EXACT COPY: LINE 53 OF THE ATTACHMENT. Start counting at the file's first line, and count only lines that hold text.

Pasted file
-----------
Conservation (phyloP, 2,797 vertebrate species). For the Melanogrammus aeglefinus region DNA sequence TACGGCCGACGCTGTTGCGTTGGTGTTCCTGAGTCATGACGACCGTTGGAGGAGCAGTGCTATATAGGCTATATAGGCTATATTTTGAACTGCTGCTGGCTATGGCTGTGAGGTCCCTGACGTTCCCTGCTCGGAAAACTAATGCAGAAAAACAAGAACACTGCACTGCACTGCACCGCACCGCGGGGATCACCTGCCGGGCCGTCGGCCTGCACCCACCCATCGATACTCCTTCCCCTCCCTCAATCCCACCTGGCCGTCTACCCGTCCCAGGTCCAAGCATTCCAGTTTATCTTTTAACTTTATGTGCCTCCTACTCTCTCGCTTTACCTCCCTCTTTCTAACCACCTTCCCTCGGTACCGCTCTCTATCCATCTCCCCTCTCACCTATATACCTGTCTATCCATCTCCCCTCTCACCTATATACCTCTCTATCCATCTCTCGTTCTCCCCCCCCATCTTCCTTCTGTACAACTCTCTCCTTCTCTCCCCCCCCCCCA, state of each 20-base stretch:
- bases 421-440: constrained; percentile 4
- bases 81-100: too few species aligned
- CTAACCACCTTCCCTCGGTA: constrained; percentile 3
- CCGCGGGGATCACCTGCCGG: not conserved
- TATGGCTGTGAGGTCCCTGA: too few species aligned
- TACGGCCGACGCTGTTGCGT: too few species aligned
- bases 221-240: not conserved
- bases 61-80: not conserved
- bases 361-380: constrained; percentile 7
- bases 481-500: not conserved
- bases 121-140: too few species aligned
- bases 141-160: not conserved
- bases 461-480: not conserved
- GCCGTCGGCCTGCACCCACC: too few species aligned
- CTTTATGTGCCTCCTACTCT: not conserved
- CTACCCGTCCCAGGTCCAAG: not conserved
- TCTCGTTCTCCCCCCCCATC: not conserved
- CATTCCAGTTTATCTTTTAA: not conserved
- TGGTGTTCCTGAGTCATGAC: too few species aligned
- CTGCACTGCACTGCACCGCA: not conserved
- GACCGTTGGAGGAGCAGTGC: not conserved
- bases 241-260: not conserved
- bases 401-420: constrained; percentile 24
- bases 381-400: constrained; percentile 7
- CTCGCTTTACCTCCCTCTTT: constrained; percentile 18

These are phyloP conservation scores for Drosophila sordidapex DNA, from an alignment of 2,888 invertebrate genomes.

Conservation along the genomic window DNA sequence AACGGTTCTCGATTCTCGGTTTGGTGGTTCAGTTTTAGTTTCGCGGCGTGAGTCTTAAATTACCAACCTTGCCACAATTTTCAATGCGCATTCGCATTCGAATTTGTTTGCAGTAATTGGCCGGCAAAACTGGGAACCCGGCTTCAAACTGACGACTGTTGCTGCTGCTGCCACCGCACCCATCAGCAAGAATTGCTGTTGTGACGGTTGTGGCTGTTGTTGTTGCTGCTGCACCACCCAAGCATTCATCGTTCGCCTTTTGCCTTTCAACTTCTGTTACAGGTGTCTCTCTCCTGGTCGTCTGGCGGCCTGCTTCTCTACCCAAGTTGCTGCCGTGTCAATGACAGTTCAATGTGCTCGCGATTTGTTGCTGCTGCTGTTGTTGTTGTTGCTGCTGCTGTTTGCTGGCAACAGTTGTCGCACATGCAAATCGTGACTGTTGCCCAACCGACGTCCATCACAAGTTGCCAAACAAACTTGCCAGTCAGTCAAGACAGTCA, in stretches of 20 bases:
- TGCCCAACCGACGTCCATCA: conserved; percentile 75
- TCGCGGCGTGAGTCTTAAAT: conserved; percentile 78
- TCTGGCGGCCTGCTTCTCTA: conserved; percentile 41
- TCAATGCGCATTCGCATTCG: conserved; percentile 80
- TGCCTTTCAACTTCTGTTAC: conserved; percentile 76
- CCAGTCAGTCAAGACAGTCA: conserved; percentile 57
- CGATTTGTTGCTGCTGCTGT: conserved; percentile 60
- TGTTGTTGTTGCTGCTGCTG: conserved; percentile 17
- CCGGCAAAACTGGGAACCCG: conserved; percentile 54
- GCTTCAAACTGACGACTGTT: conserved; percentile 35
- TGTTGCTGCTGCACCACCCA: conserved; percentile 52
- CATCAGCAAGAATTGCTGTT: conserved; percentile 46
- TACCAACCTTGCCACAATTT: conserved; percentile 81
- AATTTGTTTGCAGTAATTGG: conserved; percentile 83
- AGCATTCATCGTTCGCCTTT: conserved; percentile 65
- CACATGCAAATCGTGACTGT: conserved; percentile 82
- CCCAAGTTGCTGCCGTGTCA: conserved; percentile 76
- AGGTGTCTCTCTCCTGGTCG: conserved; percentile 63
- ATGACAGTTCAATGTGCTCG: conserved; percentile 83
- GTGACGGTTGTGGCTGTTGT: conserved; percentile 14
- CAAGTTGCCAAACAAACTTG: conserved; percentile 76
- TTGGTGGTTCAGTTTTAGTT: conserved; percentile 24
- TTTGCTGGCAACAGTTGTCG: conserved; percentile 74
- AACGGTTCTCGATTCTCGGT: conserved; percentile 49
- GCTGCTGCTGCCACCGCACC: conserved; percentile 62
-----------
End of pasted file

- GCTGCTGCTGCCACCGCACC: conserved; percentile 62